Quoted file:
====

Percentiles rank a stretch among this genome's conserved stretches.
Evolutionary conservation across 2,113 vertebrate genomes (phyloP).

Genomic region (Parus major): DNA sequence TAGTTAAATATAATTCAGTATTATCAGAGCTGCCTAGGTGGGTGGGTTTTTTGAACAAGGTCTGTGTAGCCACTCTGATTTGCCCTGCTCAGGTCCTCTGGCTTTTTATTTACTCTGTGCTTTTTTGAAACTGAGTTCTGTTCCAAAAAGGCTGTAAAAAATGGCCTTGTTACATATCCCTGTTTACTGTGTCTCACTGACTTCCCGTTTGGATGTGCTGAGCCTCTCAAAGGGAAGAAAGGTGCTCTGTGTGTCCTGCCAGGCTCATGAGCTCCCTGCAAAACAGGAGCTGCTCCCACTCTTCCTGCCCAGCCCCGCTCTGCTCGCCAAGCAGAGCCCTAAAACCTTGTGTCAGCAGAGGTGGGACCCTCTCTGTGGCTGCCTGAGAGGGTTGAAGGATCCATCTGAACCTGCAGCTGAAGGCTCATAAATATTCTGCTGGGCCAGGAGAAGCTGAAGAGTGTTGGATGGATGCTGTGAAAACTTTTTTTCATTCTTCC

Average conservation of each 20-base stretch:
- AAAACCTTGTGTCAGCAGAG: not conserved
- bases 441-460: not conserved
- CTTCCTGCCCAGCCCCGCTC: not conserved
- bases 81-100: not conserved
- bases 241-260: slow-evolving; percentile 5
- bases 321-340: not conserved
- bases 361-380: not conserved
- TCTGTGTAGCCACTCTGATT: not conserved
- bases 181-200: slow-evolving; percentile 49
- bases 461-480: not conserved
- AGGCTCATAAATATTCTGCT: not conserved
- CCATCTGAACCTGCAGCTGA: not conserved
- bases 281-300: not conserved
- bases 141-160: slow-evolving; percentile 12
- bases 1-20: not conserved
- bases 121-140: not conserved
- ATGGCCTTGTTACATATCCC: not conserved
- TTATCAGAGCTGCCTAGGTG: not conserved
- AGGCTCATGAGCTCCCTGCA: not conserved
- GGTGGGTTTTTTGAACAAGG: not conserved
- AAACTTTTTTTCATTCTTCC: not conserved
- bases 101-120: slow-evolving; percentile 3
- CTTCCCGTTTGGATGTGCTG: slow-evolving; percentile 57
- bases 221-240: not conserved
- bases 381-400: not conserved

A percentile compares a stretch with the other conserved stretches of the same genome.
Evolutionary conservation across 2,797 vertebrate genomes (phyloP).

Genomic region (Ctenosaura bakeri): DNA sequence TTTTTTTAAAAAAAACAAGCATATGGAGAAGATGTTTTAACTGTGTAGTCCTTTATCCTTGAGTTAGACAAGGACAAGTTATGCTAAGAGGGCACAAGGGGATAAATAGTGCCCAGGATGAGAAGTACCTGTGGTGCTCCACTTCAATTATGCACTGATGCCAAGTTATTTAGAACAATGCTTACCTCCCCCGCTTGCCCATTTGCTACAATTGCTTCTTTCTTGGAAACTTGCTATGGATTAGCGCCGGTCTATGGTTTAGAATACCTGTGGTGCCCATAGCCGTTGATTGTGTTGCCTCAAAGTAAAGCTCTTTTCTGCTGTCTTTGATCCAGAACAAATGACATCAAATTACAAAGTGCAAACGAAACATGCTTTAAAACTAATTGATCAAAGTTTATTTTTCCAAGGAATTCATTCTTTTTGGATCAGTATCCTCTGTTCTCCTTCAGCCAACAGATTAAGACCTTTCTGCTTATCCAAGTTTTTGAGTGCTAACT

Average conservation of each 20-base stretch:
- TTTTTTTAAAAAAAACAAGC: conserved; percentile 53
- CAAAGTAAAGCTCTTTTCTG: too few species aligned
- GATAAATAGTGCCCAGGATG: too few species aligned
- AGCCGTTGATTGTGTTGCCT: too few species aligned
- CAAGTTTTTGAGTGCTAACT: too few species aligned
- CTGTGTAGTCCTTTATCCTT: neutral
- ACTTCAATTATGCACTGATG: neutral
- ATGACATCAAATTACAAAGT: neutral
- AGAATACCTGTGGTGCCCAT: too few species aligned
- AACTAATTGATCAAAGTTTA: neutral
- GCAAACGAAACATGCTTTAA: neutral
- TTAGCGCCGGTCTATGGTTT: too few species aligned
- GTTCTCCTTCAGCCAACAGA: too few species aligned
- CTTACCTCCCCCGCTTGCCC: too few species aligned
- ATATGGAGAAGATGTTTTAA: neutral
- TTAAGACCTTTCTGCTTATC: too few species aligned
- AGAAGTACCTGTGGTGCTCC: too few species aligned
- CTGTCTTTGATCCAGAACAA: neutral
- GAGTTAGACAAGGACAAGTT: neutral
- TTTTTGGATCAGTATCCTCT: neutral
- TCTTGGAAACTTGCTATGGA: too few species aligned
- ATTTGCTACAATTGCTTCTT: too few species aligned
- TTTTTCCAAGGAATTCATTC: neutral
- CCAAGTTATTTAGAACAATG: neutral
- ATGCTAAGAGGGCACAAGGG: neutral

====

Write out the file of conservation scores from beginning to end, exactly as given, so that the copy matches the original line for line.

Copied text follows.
Percentiles rank a stretch among this genome's conserved stretches.
Evolutionary conservation across 2,113 vertebrate genomes (phyloP).

Genomic region (Parus major): DNA sequence TAGTTAAATATAATTCAGTATTATCAGAGCTGCCTAGGTGGGTGGGTTTTTTGAACAAGGTCTGTGTAGCCACTCTGATTTGCCCTGCTCAGGTCCTCTGGCTTTTTATTTACTCTGTGCTTTTTTGAAACTGAGTTCTGTTCCAAAAAGGCTGTAAAAAATGGCCTTGTTACATATCCCTGTTTACTGTGTCTCACTGACTTCCCGTTTGGATGTGCTGAGCCTCTCAAAGGGAAGAAAGGTGCTCTGTGTGTCCTGCCAGGCTCATGAGCTCCCTGCAAAACAGGAGCTGCTCCCACTCTTCCTGCCCAGCCCCGCTCTGCTCGCCAAGCAGAGCCCTAAAACCTTGTGTCAGCAGAGGTGGGACCCTCTCTGTGGCTGCCTGAGAGGGTTGAAGGATCCATCTGAACCTGCAGCTGAAGGCTCATAAATATTCTGCTGGGCCAGGAGAAGCTGAAGAGTGTTGGATGGATGCTGTGAAAACTTTTTTTCATTCTTCC

Average conservation of each 20-base stretch:
- AAAACCTTGTGTCAGCAGAG: not conserved
- bases 441-460: not conserved
- CTTCCTGCCCAGCCCCGCTC: not conserved
- bases 81-100: not conserved
- bases 241-260: slow-evolving; percentile 5
- bases 321-340: not conserved
- bases 361-380: not conserved
- TCTGTGTAGCCACTCTGATT: not conserved
- bases 181-200: slow-evolving; percentile 49
- bases 461-480: not conserved
- AGGCTCATAAATATTCTGCT: not conserved
- CCATCTGAACCTGCAGCTGA: not conserved
- bases 281-300: not conserved
- bases 141-160: slow-evolving; percentile 12
- bases 1-20: not conserved
- bases 121-140: not conserved
- ATGGCCTTGTTACATATCCC: not conserved
- TTATCAGAGCTGCCTAGGTG: not conserved
- AGGCTCATGAGCTCCCTGCA: not conserved
- GGTGGGTTTTTTGAACAAGG: not conserved
- AAACTTTTTTTCATTCTTCC: not conserved
- bases 101-120: slow-evolving; percentile 3
- CTTCCCGTTTGGATGTGCTG: slow-evolving; percentile 57
- bases 221-240: not conserved
- bases 381-400: not conserved

A percentile compares a stretch with the other conserved stretches of the same genome.
Evolutionary conservation across 2,797 vertebrate genomes (phyloP).

Genomic region (Ctenosaura bakeri): DNA sequence TTTTTTTAAAAAAAACAAGCATATGGAGAAGATGTTTTAACTGTGTAGTCCTTTATCCTTGAGTTAGACAAGGACAAGTTATGCTAAGAGGGCACAAGGGGATAAATAGTGCCCAGGATGAGAAGTACCTGTGGTGCTCCACTTCAATTATGCACTGATGCCAAGTTATTTAGAACAATGCTTACCTCCCCCGCTTGCCCATTTGCTACAATTGCTTCTTTCTTGGAAACTTGCTATGGATTAGCGCCGGTCTATGGTTTAGAATACCTGTGGTGCCCATAGCCGTTGATTGTGTTGCCTCAAAGTAAAGCTCTTTTCTGCTGTCTTTGATCCAGAACAAATGACATCAAATTACAAAGTGCAAACGAAACATGCTTTAAAACTAATTGATCAAAGTTTATTTTTCCAAGGAATTCATTCTTTTTGGATCAGTATCCTCTGTTCTCCTTCAGCCAACAGATTAAGACCTTTCTGCTTATCCAAGTTTTTGAGTGCTAACT

Average conservation of each 20-base stretch:
- TTTTTTTAAAAAAAACAAGC: conserved; percentile 53
- CAAAGTAAAGCTCTTTTCTG: too few species aligned
- GATAAATAGTGCCCAGGATG: too few species aligned
- AGCCGTTGATTGTGTTGCCT: too few species aligned
- CAAGTTTTTGAGTGCTAACT: too few species aligned
- CTGTGTAGTCCTTTATCCTT: neutral
- ACTTCAATTATGCACTGATG: neutral
- ATGACATCAAATTACAAAGT: neutral
- AGAATACCTGTGGTGCCCAT: too few species aligned
- AACTAATTGATCAAAGTTTA: neutral
- GCAAACGAAACATGCTTTAA: neutral
- TTAGCGCCGGTCTATGGTTT: too few species aligned
- GTTCTCCTTCAGCCAACAGA: too few species aligned
- CTTACCTCCCCCGCTTGCCC: too few species aligned
- ATATGGAGAAGATGTTTTAA: neutral
- TTAAGACCTTTCTGCTTATC: too few species aligned
- AGAAGTACCTGTGGTGCTCC: too few species aligned
- CTGTCTTTGATCCAGAACAA: neutral
- GAGTTAGACAAGGACAAGTT: neutral
- TTTTTGGATCAGTATCCTCT: neutral
- TCTTGGAAACTTGCTATGGA: too few species aligned
- ATTTGCTACAATTGCTTCTT: too few species aligned
- TTTTTCCAAGGAATTCATTC: neutral
- CCAAGTTATTTAGAACAATG: neutral
- ATGCTAAGAGGGCACAAGGG: neutral